Germinal centers are transient structures in the lymph nodes where antibody-producing B cells proliferate and differentiate at extraordinary rates. Germinal centers can be visually divided into a dark zone and light zone. For the proliferation and differentiation to occur, B cells must cycle between the two zones. Investigators at the Immunology Frontier Research Center (IFReC), Osaka University have discovered how specific genes regulate this cycling. The findings, which can be read in the Journal of Experimental Medicine, provide new insights on how certain types of lymphomas form.
To understand how B cells cycle in the germinal center, Prof. Tomohiro Kurosaki, who led the project, set his eyes on Foxo1.
"Foxo1 is a tumor suppressor gene, but it promotes B cell proliferation in the germinal center," he said.
Normally, the suppression of Foxo1 expression enables cells to proliferate. Even B cells outside the germinal center will proliferate when Foxo1 is suppressed. However, some lymphomas are associated with activated Foxo1, and Kurosaki and his team observed that inside germinal centers, B cells with Foxo1 suppressed will actually lower in numbers.
Transferring the mutant B cells into mice, the researchers further showed that Foxo1 has a vital role in the cycling of B cells between light and dark zones.
"We found B cells remained in the light zone," said Kurosaki of the Foxo1-deficient B cells.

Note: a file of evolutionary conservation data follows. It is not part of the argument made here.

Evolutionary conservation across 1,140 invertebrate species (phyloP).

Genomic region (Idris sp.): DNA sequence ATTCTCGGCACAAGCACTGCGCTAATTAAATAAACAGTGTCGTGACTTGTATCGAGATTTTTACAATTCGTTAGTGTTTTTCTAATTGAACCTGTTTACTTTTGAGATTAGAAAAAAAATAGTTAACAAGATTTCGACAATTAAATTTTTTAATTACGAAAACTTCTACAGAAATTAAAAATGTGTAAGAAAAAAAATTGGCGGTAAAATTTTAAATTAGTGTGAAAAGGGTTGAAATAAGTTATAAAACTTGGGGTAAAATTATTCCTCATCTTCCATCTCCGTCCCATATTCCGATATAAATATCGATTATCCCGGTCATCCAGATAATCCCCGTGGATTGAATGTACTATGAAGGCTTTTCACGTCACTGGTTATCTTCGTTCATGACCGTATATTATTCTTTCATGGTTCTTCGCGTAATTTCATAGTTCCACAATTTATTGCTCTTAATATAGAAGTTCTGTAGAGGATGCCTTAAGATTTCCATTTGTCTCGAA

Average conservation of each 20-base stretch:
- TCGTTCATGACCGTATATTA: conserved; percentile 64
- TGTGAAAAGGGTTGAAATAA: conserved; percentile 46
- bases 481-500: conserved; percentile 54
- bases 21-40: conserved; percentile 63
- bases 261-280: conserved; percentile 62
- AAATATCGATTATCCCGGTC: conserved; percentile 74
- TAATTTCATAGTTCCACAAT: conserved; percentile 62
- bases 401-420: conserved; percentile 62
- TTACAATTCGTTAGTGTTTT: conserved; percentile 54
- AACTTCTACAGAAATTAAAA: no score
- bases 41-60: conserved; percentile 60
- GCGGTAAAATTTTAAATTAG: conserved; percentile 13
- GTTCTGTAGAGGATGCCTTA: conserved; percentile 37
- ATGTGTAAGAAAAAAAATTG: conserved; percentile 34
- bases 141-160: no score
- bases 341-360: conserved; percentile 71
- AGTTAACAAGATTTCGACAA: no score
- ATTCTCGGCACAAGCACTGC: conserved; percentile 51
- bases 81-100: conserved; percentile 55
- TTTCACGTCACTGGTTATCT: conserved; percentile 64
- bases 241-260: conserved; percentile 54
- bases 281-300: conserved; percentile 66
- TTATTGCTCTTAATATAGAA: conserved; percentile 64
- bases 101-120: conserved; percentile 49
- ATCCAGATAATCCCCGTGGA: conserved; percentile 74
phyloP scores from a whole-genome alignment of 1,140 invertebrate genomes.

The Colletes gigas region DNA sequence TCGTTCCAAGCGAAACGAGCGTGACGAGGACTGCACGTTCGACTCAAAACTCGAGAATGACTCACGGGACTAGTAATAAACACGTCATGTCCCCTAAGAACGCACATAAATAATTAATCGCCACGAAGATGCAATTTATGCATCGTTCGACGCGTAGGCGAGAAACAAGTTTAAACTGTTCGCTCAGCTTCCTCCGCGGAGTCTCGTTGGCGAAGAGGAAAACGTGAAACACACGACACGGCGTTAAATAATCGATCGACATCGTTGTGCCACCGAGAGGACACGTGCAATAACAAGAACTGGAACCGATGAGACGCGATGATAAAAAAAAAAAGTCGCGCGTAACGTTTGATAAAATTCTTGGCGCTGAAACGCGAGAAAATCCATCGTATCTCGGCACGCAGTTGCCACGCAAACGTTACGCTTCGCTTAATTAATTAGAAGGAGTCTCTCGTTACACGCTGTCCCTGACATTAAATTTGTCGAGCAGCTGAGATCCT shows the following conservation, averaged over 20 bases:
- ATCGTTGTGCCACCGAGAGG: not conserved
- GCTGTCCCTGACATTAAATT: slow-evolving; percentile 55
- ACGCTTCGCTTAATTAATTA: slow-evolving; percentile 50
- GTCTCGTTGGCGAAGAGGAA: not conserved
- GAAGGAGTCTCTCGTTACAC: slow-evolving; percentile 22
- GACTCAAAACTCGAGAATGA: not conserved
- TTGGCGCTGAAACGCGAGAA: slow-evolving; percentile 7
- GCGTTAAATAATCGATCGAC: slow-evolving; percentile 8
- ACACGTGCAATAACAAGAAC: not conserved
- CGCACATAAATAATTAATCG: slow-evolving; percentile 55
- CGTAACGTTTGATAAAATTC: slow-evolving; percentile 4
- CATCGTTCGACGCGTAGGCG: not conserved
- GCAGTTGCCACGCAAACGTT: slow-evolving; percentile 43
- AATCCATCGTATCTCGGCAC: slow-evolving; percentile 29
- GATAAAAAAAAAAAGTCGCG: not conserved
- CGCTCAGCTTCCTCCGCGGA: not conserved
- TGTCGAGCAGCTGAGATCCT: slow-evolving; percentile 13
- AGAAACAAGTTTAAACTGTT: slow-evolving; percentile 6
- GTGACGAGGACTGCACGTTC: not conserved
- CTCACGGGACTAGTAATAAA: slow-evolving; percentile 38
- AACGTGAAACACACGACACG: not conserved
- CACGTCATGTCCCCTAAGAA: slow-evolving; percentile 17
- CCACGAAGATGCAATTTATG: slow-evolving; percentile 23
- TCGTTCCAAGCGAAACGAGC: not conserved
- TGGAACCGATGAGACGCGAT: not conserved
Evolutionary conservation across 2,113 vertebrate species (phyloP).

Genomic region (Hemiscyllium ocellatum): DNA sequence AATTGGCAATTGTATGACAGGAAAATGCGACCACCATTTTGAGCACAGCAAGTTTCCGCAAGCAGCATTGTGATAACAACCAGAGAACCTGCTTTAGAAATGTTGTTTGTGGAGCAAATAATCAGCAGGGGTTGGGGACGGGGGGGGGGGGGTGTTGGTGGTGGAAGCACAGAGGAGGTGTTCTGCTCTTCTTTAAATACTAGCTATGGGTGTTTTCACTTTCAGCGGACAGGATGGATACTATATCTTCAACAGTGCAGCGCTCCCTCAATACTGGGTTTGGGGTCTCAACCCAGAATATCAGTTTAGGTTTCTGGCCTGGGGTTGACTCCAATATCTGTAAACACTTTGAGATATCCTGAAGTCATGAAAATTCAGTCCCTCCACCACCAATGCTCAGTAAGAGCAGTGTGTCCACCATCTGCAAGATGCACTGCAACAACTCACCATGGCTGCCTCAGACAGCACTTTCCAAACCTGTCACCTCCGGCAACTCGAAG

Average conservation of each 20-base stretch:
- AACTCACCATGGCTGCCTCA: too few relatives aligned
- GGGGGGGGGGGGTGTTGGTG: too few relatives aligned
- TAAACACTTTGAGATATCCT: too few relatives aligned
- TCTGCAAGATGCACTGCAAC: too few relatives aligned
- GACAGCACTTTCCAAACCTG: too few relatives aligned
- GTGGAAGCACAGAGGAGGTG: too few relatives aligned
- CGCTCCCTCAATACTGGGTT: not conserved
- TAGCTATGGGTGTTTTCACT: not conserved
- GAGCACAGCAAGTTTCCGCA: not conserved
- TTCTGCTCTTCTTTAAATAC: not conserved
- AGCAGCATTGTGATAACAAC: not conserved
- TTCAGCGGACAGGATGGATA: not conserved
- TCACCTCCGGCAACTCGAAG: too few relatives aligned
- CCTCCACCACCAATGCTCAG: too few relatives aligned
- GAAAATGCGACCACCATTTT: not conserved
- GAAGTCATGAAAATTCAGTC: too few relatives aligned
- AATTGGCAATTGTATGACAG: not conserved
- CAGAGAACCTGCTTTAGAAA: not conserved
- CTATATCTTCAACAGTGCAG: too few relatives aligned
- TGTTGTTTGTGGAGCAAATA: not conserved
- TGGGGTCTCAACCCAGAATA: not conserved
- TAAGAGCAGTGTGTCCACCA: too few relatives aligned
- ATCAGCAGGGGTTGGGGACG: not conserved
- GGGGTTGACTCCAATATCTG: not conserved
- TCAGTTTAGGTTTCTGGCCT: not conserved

The dark zone is where B cells undergo proliferation. When in the light zone, B cells are selected by follicular helper T (TFH) cells for migration to the dark zone. Kurosaki found that without Foxo1, B cells are not selected at all.
"Knocking out Foxo1 reduced the expression of BCR," he said.
BCR, or B cell receptors, describe the unit on the B cell that binds to the invasion and from which B cells are selected to proceed with the cycling. Moreover, even if the Foxo1-deficient B cells could be manipulated to be selected by the TFH cells, they still did not proliferate, suggesting another factor besides Foxo1 is also imperative to cycling.
Kurosaki's team noticed that the knockout of Foxo1 also led to a reduction in BATF expression in B cells. Reviving the BATF levels recovered the proliferation of Foxo1-deficient B cells in the germinal center. Thus, the proliferation deficiency could be the result of poor crosstalk between the two genes.
The findings provide important new knowledge on antibody production by the body and also the development of certain cancers.
"Even though Foxo1 is a tumor suppressor gene, paradoxically its activity is associated with lymphomas," said Kurosaki. This study provides new candidate molecular targets for the treatment of such lymphomas.
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